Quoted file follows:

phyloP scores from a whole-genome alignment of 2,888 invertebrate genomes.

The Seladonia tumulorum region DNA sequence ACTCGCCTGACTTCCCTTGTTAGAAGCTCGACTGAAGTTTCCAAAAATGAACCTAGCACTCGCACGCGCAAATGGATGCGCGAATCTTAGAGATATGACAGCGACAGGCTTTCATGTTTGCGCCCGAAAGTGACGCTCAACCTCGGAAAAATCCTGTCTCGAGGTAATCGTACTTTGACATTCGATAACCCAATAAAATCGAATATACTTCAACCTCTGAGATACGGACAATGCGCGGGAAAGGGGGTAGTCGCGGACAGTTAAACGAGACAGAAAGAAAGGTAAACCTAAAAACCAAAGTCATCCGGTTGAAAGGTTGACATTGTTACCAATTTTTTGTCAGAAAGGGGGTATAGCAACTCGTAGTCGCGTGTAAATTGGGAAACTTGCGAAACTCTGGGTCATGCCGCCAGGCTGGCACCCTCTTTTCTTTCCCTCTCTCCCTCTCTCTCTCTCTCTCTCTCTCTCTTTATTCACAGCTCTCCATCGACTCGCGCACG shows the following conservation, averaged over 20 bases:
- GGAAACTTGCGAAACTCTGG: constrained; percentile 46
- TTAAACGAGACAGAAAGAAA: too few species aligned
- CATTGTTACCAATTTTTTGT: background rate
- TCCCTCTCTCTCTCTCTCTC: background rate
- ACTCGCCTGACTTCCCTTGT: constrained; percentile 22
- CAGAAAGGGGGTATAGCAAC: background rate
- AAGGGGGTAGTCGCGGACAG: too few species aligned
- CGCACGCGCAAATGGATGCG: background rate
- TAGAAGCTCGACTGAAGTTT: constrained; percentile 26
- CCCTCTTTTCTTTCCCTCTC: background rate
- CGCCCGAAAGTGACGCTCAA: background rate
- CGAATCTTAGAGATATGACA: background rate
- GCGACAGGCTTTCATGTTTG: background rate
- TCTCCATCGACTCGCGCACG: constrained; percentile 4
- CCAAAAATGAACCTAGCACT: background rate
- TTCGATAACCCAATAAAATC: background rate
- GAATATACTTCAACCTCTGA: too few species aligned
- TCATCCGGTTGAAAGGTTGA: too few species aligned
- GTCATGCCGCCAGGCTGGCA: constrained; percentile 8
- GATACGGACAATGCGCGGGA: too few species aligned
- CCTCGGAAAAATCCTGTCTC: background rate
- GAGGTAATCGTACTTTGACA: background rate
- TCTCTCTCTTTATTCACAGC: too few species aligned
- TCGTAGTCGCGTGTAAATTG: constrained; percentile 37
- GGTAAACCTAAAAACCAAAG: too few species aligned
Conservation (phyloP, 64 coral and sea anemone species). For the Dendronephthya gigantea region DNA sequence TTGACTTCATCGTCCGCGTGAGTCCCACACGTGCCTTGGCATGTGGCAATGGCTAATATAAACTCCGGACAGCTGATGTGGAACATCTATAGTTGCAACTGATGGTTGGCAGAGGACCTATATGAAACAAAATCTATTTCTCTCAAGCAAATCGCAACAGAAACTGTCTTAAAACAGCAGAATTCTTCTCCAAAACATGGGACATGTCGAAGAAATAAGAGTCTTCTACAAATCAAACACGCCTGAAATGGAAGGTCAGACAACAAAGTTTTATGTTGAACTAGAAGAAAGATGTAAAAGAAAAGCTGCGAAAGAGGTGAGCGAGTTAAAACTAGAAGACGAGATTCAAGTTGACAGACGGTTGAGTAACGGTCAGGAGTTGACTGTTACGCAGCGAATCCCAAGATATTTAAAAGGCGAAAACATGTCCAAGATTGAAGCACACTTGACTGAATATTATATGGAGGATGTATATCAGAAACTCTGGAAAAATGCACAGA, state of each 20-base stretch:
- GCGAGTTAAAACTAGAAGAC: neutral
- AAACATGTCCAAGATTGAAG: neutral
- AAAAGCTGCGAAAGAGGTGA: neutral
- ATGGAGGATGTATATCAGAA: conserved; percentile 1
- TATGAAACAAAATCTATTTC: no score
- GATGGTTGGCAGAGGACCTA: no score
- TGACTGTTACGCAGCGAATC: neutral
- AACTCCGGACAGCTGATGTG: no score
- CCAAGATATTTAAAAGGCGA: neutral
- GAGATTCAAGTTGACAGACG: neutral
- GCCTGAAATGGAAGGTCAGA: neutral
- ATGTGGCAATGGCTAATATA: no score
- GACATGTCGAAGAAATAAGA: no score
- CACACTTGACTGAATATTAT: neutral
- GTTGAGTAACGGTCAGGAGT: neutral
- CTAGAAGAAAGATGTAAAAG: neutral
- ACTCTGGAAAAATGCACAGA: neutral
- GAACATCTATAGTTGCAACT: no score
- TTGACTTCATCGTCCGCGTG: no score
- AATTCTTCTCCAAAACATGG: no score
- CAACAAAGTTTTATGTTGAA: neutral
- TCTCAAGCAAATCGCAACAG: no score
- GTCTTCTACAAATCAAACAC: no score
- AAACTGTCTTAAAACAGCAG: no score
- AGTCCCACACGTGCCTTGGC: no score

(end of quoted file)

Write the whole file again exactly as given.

phyloP scores from a whole-genome alignment of 2,888 invertebrate genomes.

The Seladonia tumulorum region DNA sequence ACTCGCCTGACTTCCCTTGTTAGAAGCTCGACTGAAGTTTCCAAAAATGAACCTAGCACTCGCACGCGCAAATGGATGCGCGAATCTTAGAGATATGACAGCGACAGGCTTTCATGTTTGCGCCCGAAAGTGACGCTCAACCTCGGAAAAATCCTGTCTCGAGGTAATCGTACTTTGACATTCGATAACCCAATAAAATCGAATATACTTCAACCTCTGAGATACGGACAATGCGCGGGAAAGGGGGTAGTCGCGGACAGTTAAACGAGACAGAAAGAAAGGTAAACCTAAAAACCAAAGTCATCCGGTTGAAAGGTTGACATTGTTACCAATTTTTTGTCAGAAAGGGGGTATAGCAACTCGTAGTCGCGTGTAAATTGGGAAACTTGCGAAACTCTGGGTCATGCCGCCAGGCTGGCACCCTCTTTTCTTTCCCTCTCTCCCTCTCTCTCTCTCTCTCTCTCTCTCTTTATTCACAGCTCTCCATCGACTCGCGCACG shows the following conservation, averaged over 20 bases:
- GGAAACTTGCGAAACTCTGG: constrained; percentile 46
- TTAAACGAGACAGAAAGAAA: too few species aligned
- CATTGTTACCAATTTTTTGT: background rate
- TCCCTCTCTCTCTCTCTCTC: background rate
- ACTCGCCTGACTTCCCTTGT: constrained; percentile 22
- CAGAAAGGGGGTATAGCAAC: background rate
- AAGGGGGTAGTCGCGGACAG: too few species aligned
- CGCACGCGCAAATGGATGCG: background rate
- TAGAAGCTCGACTGAAGTTT: constrained; percentile 26
- CCCTCTTTTCTTTCCCTCTC: background rate
- CGCCCGAAAGTGACGCTCAA: background rate
- CGAATCTTAGAGATATGACA: background rate
- GCGACAGGCTTTCATGTTTG: background rate
- TCTCCATCGACTCGCGCACG: constrained; percentile 4
- CCAAAAATGAACCTAGCACT: background rate
- TTCGATAACCCAATAAAATC: background rate
- GAATATACTTCAACCTCTGA: too few species aligned
- TCATCCGGTTGAAAGGTTGA: too few species aligned
- GTCATGCCGCCAGGCTGGCA: constrained; percentile 8
- GATACGGACAATGCGCGGGA: too few species aligned
- CCTCGGAAAAATCCTGTCTC: background rate
- GAGGTAATCGTACTTTGACA: background rate
- TCTCTCTCTTTATTCACAGC: too few species aligned
- TCGTAGTCGCGTGTAAATTG: constrained; percentile 37
- GGTAAACCTAAAAACCAAAG: too few species aligned
Conservation (phyloP, 64 coral and sea anemone species). For the Dendronephthya gigantea region DNA sequence TTGACTTCATCGTCCGCGTGAGTCCCACACGTGCCTTGGCATGTGGCAATGGCTAATATAAACTCCGGACAGCTGATGTGGAACATCTATAGTTGCAACTGATGGTTGGCAGAGGACCTATATGAAACAAAATCTATTTCTCTCAAGCAAATCGCAACAGAAACTGTCTTAAAACAGCAGAATTCTTCTCCAAAACATGGGACATGTCGAAGAAATAAGAGTCTTCTACAAATCAAACACGCCTGAAATGGAAGGTCAGACAACAAAGTTTTATGTTGAACTAGAAGAAAGATGTAAAAGAAAAGCTGCGAAAGAGGTGAGCGAGTTAAAACTAGAAGACGAGATTCAAGTTGACAGACGGTTGAGTAACGGTCAGGAGTTGACTGTTACGCAGCGAATCCCAAGATATTTAAAAGGCGAAAACATGTCCAAGATTGAAGCACACTTGACTGAATATTATATGGAGGATGTATATCAGAAACTCTGGAAAAATGCACAGA, state of each 20-base stretch:
- GCGAGTTAAAACTAGAAGAC: neutral
- AAACATGTCCAAGATTGAAG: neutral
- AAAAGCTGCGAAAGAGGTGA: neutral
- ATGGAGGATGTATATCAGAA: conserved; percentile 1
- TATGAAACAAAATCTATTTC: no score
- GATGGTTGGCAGAGGACCTA: no score
- TGACTGTTACGCAGCGAATC: neutral
- AACTCCGGACAGCTGATGTG: no score
- CCAAGATATTTAAAAGGCGA: neutral
- GAGATTCAAGTTGACAGACG: neutral
- GCCTGAAATGGAAGGTCAGA: neutral
- ATGTGGCAATGGCTAATATA: no score
- GACATGTCGAAGAAATAAGA: no score
- CACACTTGACTGAATATTAT: neutral
- GTTGAGTAACGGTCAGGAGT: neutral
- CTAGAAGAAAGATGTAAAAG: neutral
- ACTCTGGAAAAATGCACAGA: neutral
- GAACATCTATAGTTGCAACT: no score
- TTGACTTCATCGTCCGCGTG: no score
- AATTCTTCTCCAAAACATGG: no score
- CAACAAAGTTTTATGTTGAA: neutral
- TCTCAAGCAAATCGCAACAG: no score
- GTCTTCTACAAATCAAACAC: no score
- AAACTGTCTTAAAACAGCAG: no score
- AGTCCCACACGTGCCTTGGC: no score